MicroRNAs and Metastasis-related Gene Expression in Egyptian Breast Cancer Patients


Aim and background: MicroRNAs (miRNAs) are a class of naturally occurring small noncoding RNAs that regulate gene expression, cell growth, differentiation and apoptosis by targeting mRNAs for translational repression or cleavage. The present study was conducted to study miRNAs in Egyptian breast cancer (BC) and their relation to metastasis, tumor invasion and apoptosis in addition to their association with the ER and PR statuses.
Methods: Real Time RT-PCR was performed to identify the miRNA expression level of eight miRNAs and eight metastatic-related genes in 40 breast cancer samples and their adjacent non-neoplastic tissues. The expression levels of each miRNA relative to U6 RNA were determined using the 2–ΔCT method. Also, miRNA expression profiles of the BC and their corresponding ANT were evaluated.
Results: The BC patients showed an up-regulation in miRNAs (mir-155, mir-10, mir-21 and mir-373) with an upregulation in MMP2, MMp9 and VEGF genes. We found down regulation in mir-17p, mir-126, mir-335, mir-30b and also TIMP3, TMP1 and PDCD4 genes in the cancer tissue compared to the adjacent non-neoplastic tissues. Mir -10b, mir -21, mir-155 and mir373 and the metastatic genes MMP2, MMP9 and VEGF were significantly associated with an increase in tumor size (P < 0.05). No significant difference was observed between any of the studied miRNAs regarding lymph node metastasis. Mir-21 was significantly over-expressed in ER-/PR- cases.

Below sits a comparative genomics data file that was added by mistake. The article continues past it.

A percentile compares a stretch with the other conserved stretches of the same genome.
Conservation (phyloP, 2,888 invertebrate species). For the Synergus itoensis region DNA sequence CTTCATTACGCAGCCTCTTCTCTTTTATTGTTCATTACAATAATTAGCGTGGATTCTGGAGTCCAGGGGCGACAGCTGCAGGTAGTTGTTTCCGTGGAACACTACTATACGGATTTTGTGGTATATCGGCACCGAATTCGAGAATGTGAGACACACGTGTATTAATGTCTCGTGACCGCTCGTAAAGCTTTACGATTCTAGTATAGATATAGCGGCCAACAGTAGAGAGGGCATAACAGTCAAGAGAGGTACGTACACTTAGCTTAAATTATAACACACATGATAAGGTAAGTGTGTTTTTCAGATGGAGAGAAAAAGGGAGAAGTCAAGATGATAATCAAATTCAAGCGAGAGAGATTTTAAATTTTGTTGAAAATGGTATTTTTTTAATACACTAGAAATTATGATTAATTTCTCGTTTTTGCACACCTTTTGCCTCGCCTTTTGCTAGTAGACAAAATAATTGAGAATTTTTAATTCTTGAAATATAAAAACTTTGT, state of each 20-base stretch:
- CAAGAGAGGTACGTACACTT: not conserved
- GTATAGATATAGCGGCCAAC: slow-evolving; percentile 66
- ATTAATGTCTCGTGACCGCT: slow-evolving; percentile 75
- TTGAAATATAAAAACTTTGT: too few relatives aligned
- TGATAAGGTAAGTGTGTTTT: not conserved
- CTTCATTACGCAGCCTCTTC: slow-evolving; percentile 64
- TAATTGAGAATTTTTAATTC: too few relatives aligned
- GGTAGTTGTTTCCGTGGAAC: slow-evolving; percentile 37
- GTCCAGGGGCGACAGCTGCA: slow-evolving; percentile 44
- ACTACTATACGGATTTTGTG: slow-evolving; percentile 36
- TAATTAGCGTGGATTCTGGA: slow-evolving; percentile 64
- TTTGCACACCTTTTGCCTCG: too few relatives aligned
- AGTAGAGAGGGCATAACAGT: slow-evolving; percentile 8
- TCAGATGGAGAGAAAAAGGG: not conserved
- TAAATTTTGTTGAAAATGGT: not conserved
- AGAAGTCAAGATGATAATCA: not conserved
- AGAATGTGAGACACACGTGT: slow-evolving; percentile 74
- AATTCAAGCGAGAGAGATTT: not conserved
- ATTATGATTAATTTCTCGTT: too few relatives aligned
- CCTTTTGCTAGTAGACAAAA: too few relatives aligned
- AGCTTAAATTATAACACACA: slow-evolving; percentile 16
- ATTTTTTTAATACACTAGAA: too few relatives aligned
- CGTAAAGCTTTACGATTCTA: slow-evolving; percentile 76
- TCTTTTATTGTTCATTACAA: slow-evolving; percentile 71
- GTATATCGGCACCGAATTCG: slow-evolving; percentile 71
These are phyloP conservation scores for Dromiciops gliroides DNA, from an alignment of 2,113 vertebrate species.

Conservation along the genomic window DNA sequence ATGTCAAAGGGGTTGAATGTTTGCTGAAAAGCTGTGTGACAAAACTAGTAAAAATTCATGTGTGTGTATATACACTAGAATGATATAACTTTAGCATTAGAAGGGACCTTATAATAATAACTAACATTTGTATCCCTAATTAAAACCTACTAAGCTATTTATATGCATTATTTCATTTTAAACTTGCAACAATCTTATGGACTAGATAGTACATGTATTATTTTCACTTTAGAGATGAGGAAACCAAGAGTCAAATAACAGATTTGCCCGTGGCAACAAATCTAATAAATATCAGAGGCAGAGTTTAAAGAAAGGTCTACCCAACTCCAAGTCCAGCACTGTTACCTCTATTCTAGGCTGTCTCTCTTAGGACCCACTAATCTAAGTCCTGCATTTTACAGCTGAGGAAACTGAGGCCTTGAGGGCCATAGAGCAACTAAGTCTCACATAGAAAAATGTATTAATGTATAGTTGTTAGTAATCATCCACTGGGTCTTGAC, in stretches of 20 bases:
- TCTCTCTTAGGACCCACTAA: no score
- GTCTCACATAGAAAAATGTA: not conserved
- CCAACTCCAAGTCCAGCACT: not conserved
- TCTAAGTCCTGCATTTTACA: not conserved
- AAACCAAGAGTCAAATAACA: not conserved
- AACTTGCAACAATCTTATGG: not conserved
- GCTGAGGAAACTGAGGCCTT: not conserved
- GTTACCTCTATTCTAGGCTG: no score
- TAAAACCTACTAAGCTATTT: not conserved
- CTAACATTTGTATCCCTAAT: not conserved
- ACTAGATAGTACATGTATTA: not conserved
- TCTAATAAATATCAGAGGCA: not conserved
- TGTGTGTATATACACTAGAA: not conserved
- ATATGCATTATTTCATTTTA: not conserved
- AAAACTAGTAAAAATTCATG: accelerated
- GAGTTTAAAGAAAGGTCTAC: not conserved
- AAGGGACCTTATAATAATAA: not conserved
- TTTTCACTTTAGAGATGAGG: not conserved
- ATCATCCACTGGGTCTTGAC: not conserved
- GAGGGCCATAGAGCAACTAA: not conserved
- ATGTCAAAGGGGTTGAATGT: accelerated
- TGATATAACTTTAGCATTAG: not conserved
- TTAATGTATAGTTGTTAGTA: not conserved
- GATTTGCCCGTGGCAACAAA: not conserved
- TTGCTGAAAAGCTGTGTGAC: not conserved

Conclusion: Specific miRNAs (mir-10, mir-21, mir-155, mir-373, mir-30b, mir-126, mir-17p, mir-335) are associated with tumor metastasis and other clinical characteristics for BC, facilitating identification of individuals who are at risk.